During the first phase of MiKlip, a significant positive skill has been established for probabilistic forecasts of cyclone and windstorm frequencies in the North Atlantic. This positive prediction skill exists towards the climatological forecasts, as well as towards uninitialised historical simulations (Kruschke et al., 2015). The STOC (STorm OCean interaction) project aims at a better understanding of mechanisms leading to this skill. The multi-annual ocean variability is the basis for decadal prediction and it is known that an increase in the meridional overturning circulation induces baroclinicity in the North Atlantic region which favors European windstorm development (Nissen et al., 2014). This project investigates the relationship between the ocean state, in particular the North Atlantik, and European windstorms in the MiKlip decadal prediction system.
Relevant oceanic variables and the associated time scales for windstorm development are identified and serve as a basis for the model validation of oceanic processes leading to European winter windstorm development (In cooperation with project VALOCEAN). STOC analyses how far the representation of the identified oceanic variables influences the forecast skill for winter windstorms and extratropical cyclones. This helps understanding and communicating forecast skill found in the operational forecast system in regards to winter storms, and to explore possibilities to identify oceanic states leading to improved skill.
The aim of STOC is the analysis of interactions between the oceanic state and european winter windstorm activity on decadal time scales. Therefore, STOC contributes to process-oriented studies investigating decadal storm forecast skill. It is aimed to define relevant oceanic parameters and states in the North Atlantic, which influence the winter windstorm development on a decadal scale. These processes will be identified for observations and for the MiKlip model system. Analysis of modes of co-variability will be implemented as plug-ins for the central evaluation system. Results guide a stratified verification of winter windstorm forecast and thus STOC contributes to a better understanding and improvement of the MiKlip operational system. Three project goals can be formulated:
1. Atmosphere-ocean interaction in reanalysis data
The reanalysis dataset "20th century reanalysis (20CR)" will be evaluated in regards to ocean-storm-interaction in the North Atlantic region. Due to the limitation in availability of oceanic parameters within this reanalysis, the interactions here are based on sea surface temperatures only. Ocean-storm interactions exist for different time scales (Nissen et al., 2014) and are potentially model dependent. We identify time scales of co-variability and associated patterns in seas surface temperature. In cooperation with project VALOCEAN, the MiKlip model system will be validated for oceanic mechanisms leading to these storm relevant patterns in the sea surface temperatures.
2. Atmosphere-ocean interaction in the Earth system model MPI-ESM
We investigate ocean-storm-interaction in the MPI-ESM climate model using the pre-industrial control run. The relationship between the increase in meridional overturning circulation in the Atlantic and the European storm frequency is explored with respect to decadal time scales. Modes of co-variability of oceanic parameters and the appearance of winter windstorms are analysed for different time scales, and compared to the observed relationships.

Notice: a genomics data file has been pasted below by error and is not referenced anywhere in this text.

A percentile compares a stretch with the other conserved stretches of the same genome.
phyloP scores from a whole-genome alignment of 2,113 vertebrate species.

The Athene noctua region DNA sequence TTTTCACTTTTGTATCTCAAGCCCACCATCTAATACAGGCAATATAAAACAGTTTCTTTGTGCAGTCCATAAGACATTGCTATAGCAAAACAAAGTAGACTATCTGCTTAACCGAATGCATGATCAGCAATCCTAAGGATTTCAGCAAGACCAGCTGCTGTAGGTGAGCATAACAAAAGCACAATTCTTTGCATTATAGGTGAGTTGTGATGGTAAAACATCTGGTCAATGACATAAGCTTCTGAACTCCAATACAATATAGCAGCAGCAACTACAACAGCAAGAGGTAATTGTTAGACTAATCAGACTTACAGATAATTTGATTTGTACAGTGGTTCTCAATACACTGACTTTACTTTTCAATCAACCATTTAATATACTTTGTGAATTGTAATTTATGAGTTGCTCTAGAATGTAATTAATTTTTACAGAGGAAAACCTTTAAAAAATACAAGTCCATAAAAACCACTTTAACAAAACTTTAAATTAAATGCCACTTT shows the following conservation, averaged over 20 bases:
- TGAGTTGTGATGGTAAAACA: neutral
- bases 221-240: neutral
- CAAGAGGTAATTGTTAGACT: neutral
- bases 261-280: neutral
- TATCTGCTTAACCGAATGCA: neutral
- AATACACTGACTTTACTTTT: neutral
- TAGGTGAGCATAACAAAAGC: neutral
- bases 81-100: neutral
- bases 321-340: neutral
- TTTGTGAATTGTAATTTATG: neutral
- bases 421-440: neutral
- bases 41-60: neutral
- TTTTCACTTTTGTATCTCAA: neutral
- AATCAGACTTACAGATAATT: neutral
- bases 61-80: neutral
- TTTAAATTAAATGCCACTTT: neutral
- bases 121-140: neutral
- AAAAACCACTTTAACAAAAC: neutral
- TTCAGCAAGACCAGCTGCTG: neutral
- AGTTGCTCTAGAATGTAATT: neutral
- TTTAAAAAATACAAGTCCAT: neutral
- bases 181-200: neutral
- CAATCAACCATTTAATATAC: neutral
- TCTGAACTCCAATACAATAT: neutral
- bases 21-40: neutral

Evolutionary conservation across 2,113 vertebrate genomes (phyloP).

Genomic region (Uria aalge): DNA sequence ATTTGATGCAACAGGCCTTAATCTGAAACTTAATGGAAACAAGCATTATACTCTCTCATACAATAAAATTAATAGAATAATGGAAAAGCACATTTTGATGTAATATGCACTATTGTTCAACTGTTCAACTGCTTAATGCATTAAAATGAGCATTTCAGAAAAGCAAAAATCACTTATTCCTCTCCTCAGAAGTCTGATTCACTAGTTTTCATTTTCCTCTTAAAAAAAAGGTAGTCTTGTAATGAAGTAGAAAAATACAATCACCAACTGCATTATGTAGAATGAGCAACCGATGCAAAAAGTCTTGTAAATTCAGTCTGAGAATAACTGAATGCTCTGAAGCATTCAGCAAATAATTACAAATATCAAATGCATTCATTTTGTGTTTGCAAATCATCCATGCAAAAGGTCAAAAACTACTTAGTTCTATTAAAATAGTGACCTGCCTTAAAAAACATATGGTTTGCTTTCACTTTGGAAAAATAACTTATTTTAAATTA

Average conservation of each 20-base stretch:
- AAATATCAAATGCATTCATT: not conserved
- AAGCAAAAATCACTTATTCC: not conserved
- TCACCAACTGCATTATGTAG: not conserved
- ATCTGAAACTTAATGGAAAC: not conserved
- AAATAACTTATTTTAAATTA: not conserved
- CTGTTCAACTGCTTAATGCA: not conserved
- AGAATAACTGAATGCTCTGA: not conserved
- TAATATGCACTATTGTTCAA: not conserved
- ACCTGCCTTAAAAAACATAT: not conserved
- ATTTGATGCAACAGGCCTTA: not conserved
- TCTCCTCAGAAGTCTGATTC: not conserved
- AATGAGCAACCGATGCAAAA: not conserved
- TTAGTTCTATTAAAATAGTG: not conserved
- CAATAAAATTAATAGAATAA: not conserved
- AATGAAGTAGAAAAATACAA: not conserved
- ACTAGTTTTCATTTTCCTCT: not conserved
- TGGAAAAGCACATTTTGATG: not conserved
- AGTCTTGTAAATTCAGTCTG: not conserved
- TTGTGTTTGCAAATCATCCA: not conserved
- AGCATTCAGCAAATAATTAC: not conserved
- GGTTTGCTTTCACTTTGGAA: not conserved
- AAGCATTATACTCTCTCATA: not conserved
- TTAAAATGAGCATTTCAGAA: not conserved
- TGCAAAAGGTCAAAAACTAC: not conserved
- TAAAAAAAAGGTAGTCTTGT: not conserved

3. Forecast skill of windstorms analysing decadal hindcasts
Previous findings are synthesised to see how far the found oceanic processes lead to a decadal predictability for European windstorms; together with the project VALOCEAN, the presence of the relevant oceanic processes in the initialised decadal hindcasts is investigated. Based on a framework developed in the project ECO stratified verification for European winter windstorms along relevant oceanic parameters will be carried out.
The variability of European wind storms has been investigated for different frequency bands. For Eastern Europe an analysis was done for both bands, 3-5 years and 6-15 years. Storm frequencies have been correlated with North Atlantic (NA) sea surface temperatures (SST). It was found that storm occurrence for both frequency bands is connected with enhanced meridional temperature gradients in the NA.
Statistically significant co-variability of marine indices and storm frequency are found for several annual marine indices describing the position and the state of the North Atlantic subpolar gyre, as for example the position of the marine sub-polar front and the windstorm frequency in Central Asia are statistically linked.
Kruschke, T., Rust, H., Kadow, C., Müller, W., Pohlmann, H., Leckebusch, G., and Ulbrich, U., 2015: Probabilistic evaluation of northern hemisphere winter storm frequencies in the miklip decadal prediction system. Meteorol. Z., under revision.
Nissen, K. M, U. Ulbrich, G. C. Leckebusch, and I. Kuhnel, 2014: Decadal windstorm activity in the North Atlantic-European sector and its relationship to meridional overturning circulation in an ensemble of simulations with a coupled climate model, Clim. Dyn, 43, 1545-1555, doi: 10.1007/s00283-013-1975-6
Freie Universität Berlin, Institute for Meteorology
Prof. Dr. U. Ulbrich
Prof. Dr. H. Rust
Dipl.-Math. I. Höschel